Street Fighter III: 3rd Strike is a serious contender for my favorite game of all time. I could spend hours waxing poetic about its incredible design. How fun it was despite the relatively small roster. How unappreciated it was in its time, simply because of its ridiculously steep learning curve. How its intricate and technical combat mechanics set new standards for the fighting genre. How its complex parrying and combo systems unapologetically demanded memorization down to individual animation frames. How the graphics were some of the finest 2D sprites in the 90s. How high-level play is insanely difficult but extremely entertaining, even almost two decades later. How it’s one of the few games that I’m still willing to play anywhere, anytime.
Yeah, I love3rd Strike.
What many folks remember it for most, however, is the soundtrack. The playlist borrowed from and blended several genres, most notably jazz, rap, techno, and instrumentals. It was a risky departure from the simpler, traditional game music themes (which Street Fighter II helped establish), but the decision paid off in spades. Jazzy NYC ’99 is arguably the most famous track, for obvious reasons. Its catchy beat goes perfectly with the bustling, gritty city subway in which its stage is located. Even after all these years, any old school fighting game fan will recognize it instantly. That’s a testament to this game’s quality.
If you want more 3rd Strike, you can find the full OST here.
A little while back, I mentioned a game called D4: Dark Dreams Don’t Die. It’s an exclusive title for the Xbox One directed by SWERY. While I’m not interested in the console, the concept of the game is pretty awesome: A private investigator from Boston (complete with the stereotypical accent), traveling through time to recollect the memories surrounding his wife’s murder. At times it’s surreal, hilarious, and utterly bizarre. What other game has slice-of-life moments involving clam chowder? Its jazz instrumental-based soundtrack is easily one of the finest of 2014. Due to the game’s relative obscurity, however, a lot of people haven’t heard it yet. Even if you’re not into gaming, the OST is definitely worth a listen.
D4: Dark Dreams Don’t Die was recently released an XBox One exclusive. It’s about a private investigator who can travel through time, and must recollect the memories surrounding his wife’s murder. It sounds kind of sketchy at first glance – the episodic releases and fact that it uses the oft-maligned Kinect are deal-breakers for some gamers – but it absolutely thrives under the direction of Hidetaka Suehiro, aka SWERY. David Young could’ve just been a generic protagonist, but his penchant for sarcasm and hilarious mannerisms are entertaining. As are the other characters, including a cat-girl roommate, a flamboyant fashion designer, a hammy drug courier, a balding US marshal, a paranoid flight passenger, and a detective capable of Joey Chestnut-levels of food consumption. Also, Young and his cohorts are the most Bostonian characters since The Departed. Seriously, CLAM CHOWDER.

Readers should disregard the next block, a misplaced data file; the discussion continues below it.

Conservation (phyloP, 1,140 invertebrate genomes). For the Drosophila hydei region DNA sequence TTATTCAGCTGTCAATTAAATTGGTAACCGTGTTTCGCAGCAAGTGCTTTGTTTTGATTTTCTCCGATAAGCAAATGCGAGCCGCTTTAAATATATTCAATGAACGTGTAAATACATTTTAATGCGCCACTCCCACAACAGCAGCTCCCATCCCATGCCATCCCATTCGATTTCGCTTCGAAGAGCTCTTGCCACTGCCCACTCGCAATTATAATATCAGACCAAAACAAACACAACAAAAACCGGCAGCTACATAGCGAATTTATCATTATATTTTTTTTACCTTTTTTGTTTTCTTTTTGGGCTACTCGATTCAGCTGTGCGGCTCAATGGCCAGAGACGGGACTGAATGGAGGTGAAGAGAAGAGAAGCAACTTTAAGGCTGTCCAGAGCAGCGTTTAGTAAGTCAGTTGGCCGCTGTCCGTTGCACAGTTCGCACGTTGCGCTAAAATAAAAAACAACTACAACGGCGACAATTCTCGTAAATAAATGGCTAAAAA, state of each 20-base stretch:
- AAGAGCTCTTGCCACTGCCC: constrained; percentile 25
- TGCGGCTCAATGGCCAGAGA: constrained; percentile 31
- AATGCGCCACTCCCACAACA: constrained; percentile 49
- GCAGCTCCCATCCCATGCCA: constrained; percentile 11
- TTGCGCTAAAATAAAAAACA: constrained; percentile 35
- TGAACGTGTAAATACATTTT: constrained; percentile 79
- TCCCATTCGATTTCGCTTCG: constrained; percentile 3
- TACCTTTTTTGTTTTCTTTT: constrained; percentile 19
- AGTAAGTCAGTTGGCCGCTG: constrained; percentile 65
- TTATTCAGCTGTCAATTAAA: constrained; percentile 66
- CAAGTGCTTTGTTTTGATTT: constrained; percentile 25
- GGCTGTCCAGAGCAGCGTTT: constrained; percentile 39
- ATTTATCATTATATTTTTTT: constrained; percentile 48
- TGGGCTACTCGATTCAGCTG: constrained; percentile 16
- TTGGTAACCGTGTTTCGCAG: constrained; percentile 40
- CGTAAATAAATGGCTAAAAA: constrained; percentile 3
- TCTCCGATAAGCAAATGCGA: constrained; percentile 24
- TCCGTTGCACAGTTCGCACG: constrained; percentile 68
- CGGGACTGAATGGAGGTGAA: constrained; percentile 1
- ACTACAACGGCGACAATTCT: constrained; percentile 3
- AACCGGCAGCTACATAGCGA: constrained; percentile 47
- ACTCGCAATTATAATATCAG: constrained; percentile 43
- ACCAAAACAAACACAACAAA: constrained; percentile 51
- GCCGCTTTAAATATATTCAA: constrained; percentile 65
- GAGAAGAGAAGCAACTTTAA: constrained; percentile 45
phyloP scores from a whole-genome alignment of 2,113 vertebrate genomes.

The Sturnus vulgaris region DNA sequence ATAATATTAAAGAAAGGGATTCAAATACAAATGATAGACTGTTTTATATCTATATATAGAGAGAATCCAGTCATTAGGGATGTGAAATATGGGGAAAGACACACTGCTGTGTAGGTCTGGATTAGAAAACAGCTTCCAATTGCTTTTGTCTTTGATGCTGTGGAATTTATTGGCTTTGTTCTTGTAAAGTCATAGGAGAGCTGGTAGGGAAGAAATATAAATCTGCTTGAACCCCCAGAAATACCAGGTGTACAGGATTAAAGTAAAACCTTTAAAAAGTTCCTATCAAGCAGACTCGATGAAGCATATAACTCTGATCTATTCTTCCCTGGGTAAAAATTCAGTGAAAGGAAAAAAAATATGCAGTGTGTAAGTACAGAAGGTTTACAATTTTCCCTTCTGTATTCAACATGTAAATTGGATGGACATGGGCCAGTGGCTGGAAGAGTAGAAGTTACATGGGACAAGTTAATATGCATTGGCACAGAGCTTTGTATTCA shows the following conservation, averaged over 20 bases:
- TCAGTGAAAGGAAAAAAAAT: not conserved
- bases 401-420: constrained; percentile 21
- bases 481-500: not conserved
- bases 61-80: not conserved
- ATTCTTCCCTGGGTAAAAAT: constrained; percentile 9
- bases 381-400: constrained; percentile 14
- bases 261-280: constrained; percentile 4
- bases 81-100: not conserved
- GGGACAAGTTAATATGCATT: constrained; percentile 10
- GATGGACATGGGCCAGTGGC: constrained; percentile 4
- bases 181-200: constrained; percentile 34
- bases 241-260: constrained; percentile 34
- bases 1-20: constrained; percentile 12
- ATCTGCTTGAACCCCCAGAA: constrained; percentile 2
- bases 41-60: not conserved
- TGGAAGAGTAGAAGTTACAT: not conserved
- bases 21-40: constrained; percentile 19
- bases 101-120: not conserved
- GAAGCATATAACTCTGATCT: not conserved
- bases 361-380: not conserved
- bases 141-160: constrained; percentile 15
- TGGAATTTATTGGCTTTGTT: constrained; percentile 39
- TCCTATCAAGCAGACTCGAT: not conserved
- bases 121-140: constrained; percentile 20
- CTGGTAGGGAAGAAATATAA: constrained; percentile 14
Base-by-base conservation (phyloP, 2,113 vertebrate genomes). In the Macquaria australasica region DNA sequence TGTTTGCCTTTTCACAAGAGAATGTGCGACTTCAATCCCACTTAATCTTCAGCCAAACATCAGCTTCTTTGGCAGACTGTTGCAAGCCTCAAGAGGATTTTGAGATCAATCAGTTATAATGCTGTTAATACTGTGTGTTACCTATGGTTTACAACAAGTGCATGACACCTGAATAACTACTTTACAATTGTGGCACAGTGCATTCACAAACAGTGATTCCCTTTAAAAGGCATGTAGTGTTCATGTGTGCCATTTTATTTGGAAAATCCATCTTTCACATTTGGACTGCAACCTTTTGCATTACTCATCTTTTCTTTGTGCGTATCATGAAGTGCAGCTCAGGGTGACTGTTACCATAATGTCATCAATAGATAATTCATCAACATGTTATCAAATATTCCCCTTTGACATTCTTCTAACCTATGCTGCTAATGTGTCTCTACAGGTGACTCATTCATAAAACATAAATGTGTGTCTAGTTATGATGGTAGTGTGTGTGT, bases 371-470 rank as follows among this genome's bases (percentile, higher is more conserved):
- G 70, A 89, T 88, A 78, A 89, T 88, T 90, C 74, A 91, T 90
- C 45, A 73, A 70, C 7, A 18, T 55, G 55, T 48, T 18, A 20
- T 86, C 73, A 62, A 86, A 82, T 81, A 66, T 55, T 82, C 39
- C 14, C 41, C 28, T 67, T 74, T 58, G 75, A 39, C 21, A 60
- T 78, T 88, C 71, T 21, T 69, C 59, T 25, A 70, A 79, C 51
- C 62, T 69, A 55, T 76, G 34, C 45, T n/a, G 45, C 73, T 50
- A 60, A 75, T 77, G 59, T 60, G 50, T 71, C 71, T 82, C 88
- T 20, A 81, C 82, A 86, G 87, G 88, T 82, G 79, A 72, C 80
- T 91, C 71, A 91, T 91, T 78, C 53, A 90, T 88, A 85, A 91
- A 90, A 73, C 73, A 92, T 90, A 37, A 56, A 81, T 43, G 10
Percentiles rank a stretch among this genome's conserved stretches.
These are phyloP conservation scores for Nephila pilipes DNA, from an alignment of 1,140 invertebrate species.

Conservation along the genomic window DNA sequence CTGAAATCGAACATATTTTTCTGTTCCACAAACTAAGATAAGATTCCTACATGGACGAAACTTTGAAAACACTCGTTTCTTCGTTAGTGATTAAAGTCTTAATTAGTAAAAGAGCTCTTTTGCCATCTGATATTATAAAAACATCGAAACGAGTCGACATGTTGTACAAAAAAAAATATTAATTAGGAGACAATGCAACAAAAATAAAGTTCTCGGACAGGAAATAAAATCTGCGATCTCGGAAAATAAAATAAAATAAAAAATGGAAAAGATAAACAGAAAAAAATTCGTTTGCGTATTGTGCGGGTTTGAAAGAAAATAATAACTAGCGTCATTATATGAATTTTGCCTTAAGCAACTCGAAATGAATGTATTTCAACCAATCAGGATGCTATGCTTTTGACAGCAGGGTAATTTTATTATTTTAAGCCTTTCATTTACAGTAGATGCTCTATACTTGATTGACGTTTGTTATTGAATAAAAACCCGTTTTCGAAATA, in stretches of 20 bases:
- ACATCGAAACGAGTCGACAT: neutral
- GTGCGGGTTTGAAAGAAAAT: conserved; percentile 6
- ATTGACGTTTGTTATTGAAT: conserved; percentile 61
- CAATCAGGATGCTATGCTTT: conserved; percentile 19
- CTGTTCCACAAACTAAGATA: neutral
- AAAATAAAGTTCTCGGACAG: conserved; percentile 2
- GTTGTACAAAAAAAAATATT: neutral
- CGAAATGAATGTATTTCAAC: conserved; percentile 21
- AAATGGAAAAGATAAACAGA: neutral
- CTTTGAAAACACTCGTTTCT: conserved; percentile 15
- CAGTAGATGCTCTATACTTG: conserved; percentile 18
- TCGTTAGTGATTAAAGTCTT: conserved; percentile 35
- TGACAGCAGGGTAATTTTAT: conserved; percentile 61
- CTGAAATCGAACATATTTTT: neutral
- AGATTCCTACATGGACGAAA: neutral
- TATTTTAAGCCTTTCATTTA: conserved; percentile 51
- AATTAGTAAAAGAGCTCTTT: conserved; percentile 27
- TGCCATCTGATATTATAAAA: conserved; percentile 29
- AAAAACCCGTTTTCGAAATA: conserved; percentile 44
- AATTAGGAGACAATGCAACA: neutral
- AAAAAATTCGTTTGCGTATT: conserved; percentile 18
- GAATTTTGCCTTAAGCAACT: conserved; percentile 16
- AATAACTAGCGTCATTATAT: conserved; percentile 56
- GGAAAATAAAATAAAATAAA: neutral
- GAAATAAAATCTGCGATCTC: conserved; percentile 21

This bizarre investigation is made even better with its soundtrack. The work done by Yuji Takenouchi and Tomomi Teratani is an impressive blend of rock, jazz and funk. Consider the awesome saxophone of “Nu Movement,” the upbeat instrumentals of “Tiptoe,” the haunting vocals of “Arousal,” or the soothing melody of “A String.” Few games these days have OSTs of such high quality, and it’s a travesty that D4 is being overlooked so much. If you have a XBox One, please give it a look. Hopefully the game will get enough support for more episodes.
If you want more D4, you can find previews here and here. Edit: Looks like nearly all the leaked tracks have been taken off of YouTube. The OST has been officially released since the this was posted. More details can be found on the game’s site.
Most people associate sports-based video games with stuff like Madden or MLB. But for me, the SSX series reigned supreme. Snowboarding games are relatively few and far between, but SSX made its mark in the best way. Gamers in the early 2000s will fondly remember doing Olympic-level jumps and insane board tricks, all set against a gorgeously rendered snow-capped mountain. They’ll also remember the amazing soundtracks, culminating with SSX 3. The great blend of rock, techno, and metal made even the easiest bunny hills into epic jam sessions.